Another benefit of pursuing your mission (and having your own ship to do it in) is that you can explore the entire galaxy. You simply select a cluster, then a system, then a planet within that system (however, there is only ever one planet you can actually land on, the others give you resources and quest items). It is at this point that the aforementioned pleasantness sets in. After you pick a team (of two other characters) you land planet-side to find a bleak, rough, jagged environment, always. None of the planets not in the main quest line have any sort of design to them. To me, it seemed as if the developers just fired up a program that spit out random height maps, picked a color for the ground to be, then decided on a name for the place. That isn't to say the planet exploration is boring, there is always a quest to do and loot to find, but after climbing your 200th cliff face in the MAKO (the all-terrain tank your ship comes with), the experience changes from mildly entertaining distraction in tedium. To make matters worse, some of the quests are rather boring, the kind of quests you find strewn all over most MMOs: go to a place and kill the thing that is there. Sometimes you can use your conversation skills to change the outcome, but the experience feels just as hollow. Admittedly though, the experience still manages to be pleasant, if not fun at times. When a thresher maw (a giant worm-like creature that pops up out of the ground) attacks or you find hostile targets on the mini-map things get exciting again. Don't get me wrong, I love exploring, but it just doesn't really feel like exploring when the planets all look the same with just a different color painted on.

Contrasting the dull, cookie-cutter side quest planets, are the luxuriously detailed planets of the main quest line. These planets are expansive, have more than one quest to do, and feel genuinely unique. Although they are not as vibrant or as quest filled as the Citadel, which acts as your home away from home, they an example of the quality that the side quest planets should be close to.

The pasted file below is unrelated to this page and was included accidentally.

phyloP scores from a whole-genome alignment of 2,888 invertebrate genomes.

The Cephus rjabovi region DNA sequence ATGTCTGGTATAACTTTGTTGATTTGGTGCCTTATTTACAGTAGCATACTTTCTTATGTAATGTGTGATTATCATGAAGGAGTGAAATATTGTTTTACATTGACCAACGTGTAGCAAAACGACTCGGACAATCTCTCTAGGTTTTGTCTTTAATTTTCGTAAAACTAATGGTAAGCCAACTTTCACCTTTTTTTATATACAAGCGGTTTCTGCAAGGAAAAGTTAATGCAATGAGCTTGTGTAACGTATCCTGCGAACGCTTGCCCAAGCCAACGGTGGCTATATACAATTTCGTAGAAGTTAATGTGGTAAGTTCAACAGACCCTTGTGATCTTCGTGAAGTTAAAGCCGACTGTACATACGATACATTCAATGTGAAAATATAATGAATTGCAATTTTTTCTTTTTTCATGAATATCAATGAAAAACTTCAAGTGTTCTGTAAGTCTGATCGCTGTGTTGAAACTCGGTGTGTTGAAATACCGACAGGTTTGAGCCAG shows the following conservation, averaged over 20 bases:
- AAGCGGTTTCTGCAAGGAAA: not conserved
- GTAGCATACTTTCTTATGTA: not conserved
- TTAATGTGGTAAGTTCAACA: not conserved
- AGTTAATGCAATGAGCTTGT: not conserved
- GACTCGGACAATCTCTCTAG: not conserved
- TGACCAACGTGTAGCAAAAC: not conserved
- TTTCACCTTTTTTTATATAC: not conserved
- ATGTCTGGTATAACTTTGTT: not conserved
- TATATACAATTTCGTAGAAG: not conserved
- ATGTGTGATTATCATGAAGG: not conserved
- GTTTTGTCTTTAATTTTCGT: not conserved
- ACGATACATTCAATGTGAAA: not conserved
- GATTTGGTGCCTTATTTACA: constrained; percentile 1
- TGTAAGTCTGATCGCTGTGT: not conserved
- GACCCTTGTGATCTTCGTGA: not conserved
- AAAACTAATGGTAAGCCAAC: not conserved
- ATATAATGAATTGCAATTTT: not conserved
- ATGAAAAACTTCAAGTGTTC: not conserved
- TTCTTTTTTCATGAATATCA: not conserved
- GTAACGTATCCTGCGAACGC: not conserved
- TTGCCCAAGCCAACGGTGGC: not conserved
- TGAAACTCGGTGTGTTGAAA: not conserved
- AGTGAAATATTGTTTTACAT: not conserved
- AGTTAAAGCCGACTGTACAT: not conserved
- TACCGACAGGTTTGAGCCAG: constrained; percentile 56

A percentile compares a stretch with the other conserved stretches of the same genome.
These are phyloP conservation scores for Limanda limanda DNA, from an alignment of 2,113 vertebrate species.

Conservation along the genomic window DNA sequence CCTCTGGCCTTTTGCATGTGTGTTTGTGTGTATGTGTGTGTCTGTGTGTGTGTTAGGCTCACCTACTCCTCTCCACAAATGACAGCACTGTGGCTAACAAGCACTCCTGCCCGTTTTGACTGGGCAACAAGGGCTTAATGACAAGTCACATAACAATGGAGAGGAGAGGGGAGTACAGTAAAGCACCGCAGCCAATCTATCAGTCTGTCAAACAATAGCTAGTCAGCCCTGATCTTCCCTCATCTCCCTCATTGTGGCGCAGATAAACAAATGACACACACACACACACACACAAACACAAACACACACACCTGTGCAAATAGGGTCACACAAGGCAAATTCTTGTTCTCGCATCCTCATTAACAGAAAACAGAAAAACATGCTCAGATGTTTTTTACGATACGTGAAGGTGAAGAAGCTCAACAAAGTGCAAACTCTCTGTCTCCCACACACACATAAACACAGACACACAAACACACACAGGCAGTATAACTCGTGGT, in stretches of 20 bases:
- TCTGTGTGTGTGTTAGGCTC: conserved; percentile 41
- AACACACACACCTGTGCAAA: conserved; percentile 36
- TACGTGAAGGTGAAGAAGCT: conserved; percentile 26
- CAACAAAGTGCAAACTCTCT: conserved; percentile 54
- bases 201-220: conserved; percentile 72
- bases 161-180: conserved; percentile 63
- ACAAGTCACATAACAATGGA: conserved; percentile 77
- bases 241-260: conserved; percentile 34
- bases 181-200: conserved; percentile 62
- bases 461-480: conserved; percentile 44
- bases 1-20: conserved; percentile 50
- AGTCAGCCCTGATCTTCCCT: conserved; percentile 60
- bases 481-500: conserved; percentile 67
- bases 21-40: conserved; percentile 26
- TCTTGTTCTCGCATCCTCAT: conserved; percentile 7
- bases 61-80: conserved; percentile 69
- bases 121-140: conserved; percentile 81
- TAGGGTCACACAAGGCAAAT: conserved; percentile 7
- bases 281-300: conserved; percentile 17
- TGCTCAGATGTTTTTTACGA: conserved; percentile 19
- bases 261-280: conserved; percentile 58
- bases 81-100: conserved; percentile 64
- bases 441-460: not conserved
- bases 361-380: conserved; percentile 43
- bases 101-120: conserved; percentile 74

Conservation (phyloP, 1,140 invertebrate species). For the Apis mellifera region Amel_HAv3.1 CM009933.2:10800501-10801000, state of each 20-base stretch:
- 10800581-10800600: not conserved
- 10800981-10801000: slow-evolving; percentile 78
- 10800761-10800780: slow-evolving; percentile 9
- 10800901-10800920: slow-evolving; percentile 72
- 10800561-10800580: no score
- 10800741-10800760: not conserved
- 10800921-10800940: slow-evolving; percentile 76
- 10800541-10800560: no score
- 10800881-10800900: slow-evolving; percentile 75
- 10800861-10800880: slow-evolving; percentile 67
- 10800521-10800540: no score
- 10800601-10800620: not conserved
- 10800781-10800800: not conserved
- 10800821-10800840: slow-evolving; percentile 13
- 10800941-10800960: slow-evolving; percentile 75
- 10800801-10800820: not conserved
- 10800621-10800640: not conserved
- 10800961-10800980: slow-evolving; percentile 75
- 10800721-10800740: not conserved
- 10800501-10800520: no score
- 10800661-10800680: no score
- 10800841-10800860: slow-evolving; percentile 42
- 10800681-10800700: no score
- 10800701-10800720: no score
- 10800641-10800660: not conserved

Overall though the game is good. The combat, which, in my opinion is one of the best features of the game, never feels clunky or unfair. The cover system works well and the abilities usable in combat add the right amount of variety, tactics, and fun. While other reviewers complained about the conversation wheel (which only shows the idea behind what your character will say), I only found one or two places where I felt that the wheel lied or misrepresented what I wanted. Regarding the achievements, they met two of my rules for acceptable achievements:
  1. They didn't encourage time wasting
  2. They give in-game benefits
Whether it be more damage, better health, or faster XP gain, almost all of the achievements had something to offer.

To conclude, those who have not played the game should. In spite of its failings, Mass Effect is still a fun game to play. The story, when you are following it and not doing side quests, is gripping and makes you feel important. The side quests for me were still fun enough to keep me playing the game and finishing them (that could be because I have a completionist disorder but we'll give the quests the benefit of the doubt). Final verdict: worth a play through.